Should We Post—A Case By Case Decision
Even with Facebook taking the lead on this question (and with the other social media companies soon to follow, no doubt) the question remains: is social media an appropriate method of notifying friends and family when a loved one passes away? What are the issues you need to factor into your decision? And if you decide to move forward with a social media announcement, how do we do it with sensitivity and respect?
Consider these factors when deciding whether or not to use social media to make this announcement:
- How old was the deceased?
- How would they have wanted the announcement to be handled?
- Were they active on social media?
- Was social media their de facto method of communicating with their friends, family and colleagues?
If they were ambivalent towards, or didn’t use social media, then it is probably not only inappropriate, but ineffective as well for spreading this news. If they were active users of any of the major platforms it may be appropriate to use them to get the word out to their friends and coworkers.
A Valuable Component of a Robust Support System
Social media is the fastest, easiest and most efficient method we have today of getting information to potentially large numbers of people who have no connection to each other beyond the one that they shared with the deceased. It allows for the bereaved to come together to grieve, share memories and comfort the deceased family and each other, regardless of how far flung they may be.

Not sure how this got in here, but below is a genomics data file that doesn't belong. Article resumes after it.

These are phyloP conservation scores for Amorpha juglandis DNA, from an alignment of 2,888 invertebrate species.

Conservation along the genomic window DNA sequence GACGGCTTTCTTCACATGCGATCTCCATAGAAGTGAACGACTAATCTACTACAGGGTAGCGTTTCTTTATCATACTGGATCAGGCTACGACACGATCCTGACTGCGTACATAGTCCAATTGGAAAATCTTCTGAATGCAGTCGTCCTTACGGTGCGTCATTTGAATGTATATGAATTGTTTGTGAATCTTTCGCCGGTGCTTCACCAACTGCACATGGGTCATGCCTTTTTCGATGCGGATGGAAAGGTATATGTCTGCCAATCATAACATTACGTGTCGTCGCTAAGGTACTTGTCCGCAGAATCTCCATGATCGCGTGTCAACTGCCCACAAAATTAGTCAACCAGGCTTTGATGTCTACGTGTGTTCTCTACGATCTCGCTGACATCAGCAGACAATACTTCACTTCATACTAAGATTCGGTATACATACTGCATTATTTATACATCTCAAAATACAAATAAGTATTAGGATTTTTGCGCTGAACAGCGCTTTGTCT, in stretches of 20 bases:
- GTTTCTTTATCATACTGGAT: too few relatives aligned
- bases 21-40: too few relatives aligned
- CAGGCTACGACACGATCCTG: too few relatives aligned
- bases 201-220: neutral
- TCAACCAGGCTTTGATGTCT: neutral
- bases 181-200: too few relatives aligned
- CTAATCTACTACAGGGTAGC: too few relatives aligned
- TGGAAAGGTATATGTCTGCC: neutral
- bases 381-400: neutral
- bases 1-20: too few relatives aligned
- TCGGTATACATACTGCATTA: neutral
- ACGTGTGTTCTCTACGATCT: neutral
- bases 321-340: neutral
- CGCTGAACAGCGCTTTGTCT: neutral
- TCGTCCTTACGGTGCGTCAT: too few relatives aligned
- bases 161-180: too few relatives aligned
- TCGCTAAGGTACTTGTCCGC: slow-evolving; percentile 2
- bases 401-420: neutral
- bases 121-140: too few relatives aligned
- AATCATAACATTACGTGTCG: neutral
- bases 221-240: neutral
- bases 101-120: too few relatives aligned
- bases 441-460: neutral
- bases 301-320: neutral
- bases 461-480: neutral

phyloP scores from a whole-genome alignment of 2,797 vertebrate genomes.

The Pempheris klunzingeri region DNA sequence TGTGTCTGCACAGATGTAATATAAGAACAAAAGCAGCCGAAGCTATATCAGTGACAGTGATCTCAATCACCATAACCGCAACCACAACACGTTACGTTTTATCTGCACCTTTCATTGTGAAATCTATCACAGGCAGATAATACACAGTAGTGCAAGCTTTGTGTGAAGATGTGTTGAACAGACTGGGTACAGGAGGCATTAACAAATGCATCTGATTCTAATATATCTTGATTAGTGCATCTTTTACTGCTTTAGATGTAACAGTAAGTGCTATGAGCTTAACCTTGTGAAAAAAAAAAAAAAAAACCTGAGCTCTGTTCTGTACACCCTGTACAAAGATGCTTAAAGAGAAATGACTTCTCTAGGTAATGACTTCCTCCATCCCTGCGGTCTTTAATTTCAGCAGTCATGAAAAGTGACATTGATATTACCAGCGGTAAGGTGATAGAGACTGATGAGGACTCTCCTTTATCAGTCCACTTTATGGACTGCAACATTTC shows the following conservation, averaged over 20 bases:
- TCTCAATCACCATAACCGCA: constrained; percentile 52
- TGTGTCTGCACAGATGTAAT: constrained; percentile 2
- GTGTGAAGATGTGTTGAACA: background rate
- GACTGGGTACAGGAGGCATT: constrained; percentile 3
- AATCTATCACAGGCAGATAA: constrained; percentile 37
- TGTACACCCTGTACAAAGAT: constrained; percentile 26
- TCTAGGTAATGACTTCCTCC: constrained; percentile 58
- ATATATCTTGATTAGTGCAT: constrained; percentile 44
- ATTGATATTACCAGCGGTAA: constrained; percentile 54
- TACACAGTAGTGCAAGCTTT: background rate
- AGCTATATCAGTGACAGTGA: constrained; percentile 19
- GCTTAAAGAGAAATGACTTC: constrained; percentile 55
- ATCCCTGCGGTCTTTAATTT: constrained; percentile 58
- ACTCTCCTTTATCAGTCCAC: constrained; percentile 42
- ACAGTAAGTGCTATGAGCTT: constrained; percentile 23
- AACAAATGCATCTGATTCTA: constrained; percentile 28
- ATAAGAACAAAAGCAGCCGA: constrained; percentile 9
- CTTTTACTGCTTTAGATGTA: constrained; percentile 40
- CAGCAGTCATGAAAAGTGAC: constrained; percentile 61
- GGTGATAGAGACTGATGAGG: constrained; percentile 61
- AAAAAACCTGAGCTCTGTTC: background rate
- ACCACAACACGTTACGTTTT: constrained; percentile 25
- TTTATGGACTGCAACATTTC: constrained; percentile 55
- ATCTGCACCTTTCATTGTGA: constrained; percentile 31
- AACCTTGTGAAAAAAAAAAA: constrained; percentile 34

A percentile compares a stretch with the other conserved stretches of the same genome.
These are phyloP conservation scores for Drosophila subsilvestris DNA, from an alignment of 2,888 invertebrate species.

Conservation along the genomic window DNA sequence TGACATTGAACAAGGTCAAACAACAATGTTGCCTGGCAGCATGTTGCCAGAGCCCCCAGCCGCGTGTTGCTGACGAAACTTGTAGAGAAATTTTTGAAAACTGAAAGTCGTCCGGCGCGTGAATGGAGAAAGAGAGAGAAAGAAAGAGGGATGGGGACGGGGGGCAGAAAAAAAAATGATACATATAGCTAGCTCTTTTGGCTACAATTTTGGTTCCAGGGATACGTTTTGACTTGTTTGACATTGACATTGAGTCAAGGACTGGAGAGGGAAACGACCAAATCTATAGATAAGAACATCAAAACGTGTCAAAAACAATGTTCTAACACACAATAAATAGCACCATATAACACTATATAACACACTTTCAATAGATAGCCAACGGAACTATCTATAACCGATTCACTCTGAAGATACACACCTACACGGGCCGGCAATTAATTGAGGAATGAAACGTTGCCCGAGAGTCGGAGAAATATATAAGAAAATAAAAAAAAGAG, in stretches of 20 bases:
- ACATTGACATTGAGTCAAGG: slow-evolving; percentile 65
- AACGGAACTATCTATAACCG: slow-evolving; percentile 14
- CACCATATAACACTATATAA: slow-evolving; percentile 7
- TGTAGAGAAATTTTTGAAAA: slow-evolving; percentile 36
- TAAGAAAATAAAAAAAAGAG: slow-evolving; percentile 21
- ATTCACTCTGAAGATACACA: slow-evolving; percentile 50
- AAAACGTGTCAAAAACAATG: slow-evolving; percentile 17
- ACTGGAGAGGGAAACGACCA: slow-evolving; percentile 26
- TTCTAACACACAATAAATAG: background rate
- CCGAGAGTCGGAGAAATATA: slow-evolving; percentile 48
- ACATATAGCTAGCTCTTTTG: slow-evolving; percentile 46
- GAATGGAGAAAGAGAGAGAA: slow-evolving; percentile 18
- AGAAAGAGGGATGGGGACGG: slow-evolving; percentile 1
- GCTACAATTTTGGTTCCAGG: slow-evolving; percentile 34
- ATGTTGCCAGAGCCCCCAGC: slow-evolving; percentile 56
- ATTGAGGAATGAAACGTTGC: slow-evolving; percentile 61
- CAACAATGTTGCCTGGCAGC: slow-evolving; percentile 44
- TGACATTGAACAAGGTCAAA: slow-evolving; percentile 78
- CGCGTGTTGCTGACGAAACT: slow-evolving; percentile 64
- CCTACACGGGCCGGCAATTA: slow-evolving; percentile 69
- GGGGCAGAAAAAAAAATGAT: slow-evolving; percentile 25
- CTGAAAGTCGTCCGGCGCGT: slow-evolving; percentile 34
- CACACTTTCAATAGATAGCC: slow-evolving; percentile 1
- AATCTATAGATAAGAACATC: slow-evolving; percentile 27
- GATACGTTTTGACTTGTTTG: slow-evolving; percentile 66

In any case, we would recommend letting close family members, and close friends know by the most personal method available, whether that be in person or over the phone, prior to posting the news to social media.
Creating a Considerate and Suitable Post
Remember that death is a delicate topic, no matter where you’re talking about it, so be considerate when announcing a death on Facebook.
Some of the advice we read while researching how to go about this gave this very helpful insight: carefully consider why you are posting or tweeting about the death. Is it to inform, or to gain sympathy from others about your loss?
Limit the initial announcement to the logistics of your loved one’s funeral:
- The date and time of the memorial service or funeral
- The location of the memorial service, funeral or grave site
- Information regarding memorial funds to which people can donate
Thereafter, to help you and other bereaved individuals who may not be in the immediate family or innermost circle of friends process your grief, we recommend changing your loved one’s account into a Facebook memorial wall so that friends and family can post their memories, condolences or photos there. If you decide to take this step, you will want to monitor the site for a while to make sure that any content posted is appropriate and respectful to the deceased.
As is usually the case when matters of etiquette are discussed the Emily Post Institute is out in front of this relatively new development. Daniel Post Senning who is the social media etiquette expert for the Institute has this typically smart and well-considered take: “It’s another tool we have at our disposal,” Senning said. “We have to learn how to use that tool with some intelligence.”
If you have further questions or want more information on ways to memorialize your loved one, visit the memorial section of our blog.